Preservation consultants, Powers & Company, were instrumental in accessing the Federal Historic Preservation Tax Incentives program (known as the Historic Tax Credit program). The building was nominated by the Keeping Society of Philadelphia and was placed on the Philadelphia Register of Historic Places in 2019. It was subsequently listed on the National Register.

Paper Factory Lofts is a mix of 19th century industrial architecture and contemporary design. High ceilings reveal a maze of HVAC pipes and original wooden beams, contrasting with quartz counter tops, hardwood floors, and contemporary appliances. For example, a large floor-mounted freight scale, previously used for weighing reams of paper, has been reconfigured. While the weighing platform is gone, the large vintage weight indicator remains at eye level as a curious reminder of the building’s former function.

The entrance to Paper Lofts and a living room in one of the renovated units. | Photos courtesy of Jonathan Areana and Powelton Staged Media Group

“The existing brick walls and exposed ceiling beams have a richness that speaks for itself,” said Eric Leighton, partner at CBP Architects in Old City. Leighton credits a bench in the lobby to Jack Larimore, an internationally exhibited sculptor and furniture maker. “Jack fabricated the bench from salvaged timber and gears from another project,” said Leighton, who also calls attention to an old fire door that was salvaged from Globe Paper Company that Larimore cleaned up, applied a new patina, and LED lights to emit a subtle halo at night. “The building no longer has an industrial-size elevator, rather we installed a modern passenger elevator,” said Leighton. However, the original elevator did not go to waste. Parts of it were suspended from the lobby ceiling. Another echo of the past is to be found in the exterior and interior brick arches that frame every window, filling each of the 30 units with light and floor to ceiling views.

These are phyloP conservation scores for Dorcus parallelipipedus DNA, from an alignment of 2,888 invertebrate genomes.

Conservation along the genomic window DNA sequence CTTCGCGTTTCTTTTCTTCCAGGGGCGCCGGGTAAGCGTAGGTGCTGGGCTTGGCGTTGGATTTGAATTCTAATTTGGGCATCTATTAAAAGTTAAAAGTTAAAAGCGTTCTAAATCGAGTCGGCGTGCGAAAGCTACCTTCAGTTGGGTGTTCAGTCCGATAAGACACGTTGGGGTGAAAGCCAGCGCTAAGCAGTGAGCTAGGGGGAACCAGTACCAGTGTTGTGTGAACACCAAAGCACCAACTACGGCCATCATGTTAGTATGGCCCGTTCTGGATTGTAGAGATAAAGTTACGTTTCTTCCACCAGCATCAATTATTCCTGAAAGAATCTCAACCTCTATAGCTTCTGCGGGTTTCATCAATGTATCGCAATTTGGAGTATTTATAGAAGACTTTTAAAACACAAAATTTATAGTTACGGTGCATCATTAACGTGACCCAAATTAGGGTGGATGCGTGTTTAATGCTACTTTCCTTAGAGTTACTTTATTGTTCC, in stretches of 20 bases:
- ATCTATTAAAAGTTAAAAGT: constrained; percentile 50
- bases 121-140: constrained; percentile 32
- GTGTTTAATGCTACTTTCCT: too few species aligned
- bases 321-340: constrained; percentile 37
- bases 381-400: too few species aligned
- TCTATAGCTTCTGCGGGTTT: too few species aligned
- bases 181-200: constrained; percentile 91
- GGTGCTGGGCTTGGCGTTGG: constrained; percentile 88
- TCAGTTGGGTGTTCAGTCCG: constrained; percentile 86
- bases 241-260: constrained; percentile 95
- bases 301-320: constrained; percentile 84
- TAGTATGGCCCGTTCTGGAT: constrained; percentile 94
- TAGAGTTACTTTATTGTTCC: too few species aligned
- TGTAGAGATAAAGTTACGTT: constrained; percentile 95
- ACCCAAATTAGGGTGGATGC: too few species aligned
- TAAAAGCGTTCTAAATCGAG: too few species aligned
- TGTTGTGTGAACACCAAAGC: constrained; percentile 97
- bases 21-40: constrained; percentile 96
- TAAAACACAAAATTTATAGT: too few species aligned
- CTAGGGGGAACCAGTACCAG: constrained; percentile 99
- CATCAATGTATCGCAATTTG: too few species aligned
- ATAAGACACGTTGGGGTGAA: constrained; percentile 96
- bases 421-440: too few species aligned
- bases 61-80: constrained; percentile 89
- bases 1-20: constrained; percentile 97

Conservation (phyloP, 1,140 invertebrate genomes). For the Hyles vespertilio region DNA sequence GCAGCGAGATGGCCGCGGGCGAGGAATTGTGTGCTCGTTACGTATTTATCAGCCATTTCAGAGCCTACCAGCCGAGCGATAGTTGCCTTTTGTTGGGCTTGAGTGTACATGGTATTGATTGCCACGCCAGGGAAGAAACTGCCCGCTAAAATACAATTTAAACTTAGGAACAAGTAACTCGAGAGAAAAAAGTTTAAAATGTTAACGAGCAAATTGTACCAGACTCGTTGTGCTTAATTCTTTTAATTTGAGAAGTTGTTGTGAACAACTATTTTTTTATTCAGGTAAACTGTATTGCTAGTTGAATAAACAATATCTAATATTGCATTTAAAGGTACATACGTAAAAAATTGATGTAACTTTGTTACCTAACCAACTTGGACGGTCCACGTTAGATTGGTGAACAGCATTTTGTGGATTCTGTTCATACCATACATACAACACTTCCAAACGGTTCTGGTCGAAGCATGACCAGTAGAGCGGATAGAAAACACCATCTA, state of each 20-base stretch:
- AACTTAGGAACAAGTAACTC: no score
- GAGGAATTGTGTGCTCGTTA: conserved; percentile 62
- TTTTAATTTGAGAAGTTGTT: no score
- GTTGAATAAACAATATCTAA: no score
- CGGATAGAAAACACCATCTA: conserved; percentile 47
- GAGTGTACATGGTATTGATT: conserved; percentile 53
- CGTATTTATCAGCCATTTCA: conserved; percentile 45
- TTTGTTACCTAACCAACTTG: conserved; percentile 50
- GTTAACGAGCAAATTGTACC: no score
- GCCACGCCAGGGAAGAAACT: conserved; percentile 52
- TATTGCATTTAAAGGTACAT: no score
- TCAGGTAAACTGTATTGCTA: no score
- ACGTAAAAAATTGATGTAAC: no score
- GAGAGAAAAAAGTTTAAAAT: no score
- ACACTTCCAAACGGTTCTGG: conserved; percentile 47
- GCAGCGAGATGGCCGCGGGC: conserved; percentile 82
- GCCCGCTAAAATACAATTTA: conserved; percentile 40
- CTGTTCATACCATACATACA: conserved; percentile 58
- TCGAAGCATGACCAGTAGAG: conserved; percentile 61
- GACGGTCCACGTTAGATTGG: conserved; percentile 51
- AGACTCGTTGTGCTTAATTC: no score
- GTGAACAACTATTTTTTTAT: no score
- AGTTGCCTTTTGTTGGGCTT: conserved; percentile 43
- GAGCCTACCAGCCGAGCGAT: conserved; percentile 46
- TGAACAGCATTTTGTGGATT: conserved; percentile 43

As for the exterior, decades of paint were removed from the first floor walls and the brickwork was repaired and repointed. “On the interior, loose paint was removed, but some of it was left behind in the lobby, which adds to the richness of the texture,” he said.

The former factory’s fading ghost sign can still been seen from blocks away. | Photo: Michael Bixler

This was Leighton’s first collaboration with Urban Conversions, but not his last. “They’ve been amazing to work with. After the positive experience we had, we were invited to work on 150 W. Berks Street. It’s currently an empty lot and will be all new construction,” he said.

Wherever Peter Woll is now, he is likely to be amused that people now call his factory their “home” and comforted by the ghost sign bearing his name which refuses to fade away.



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About the Author

Stacia Friedman is a Philadelphia freelance writer and visual artist who tried New York and Los Angeles on for size and came home to roost. Her articles have appeared in WHYY’s Newsworks, The Philadelphia Inquirer, The New York Times, Broad Street Review, and Chestnut Hill Local. She loves the city’s architecture, history, and vibrant arts scene.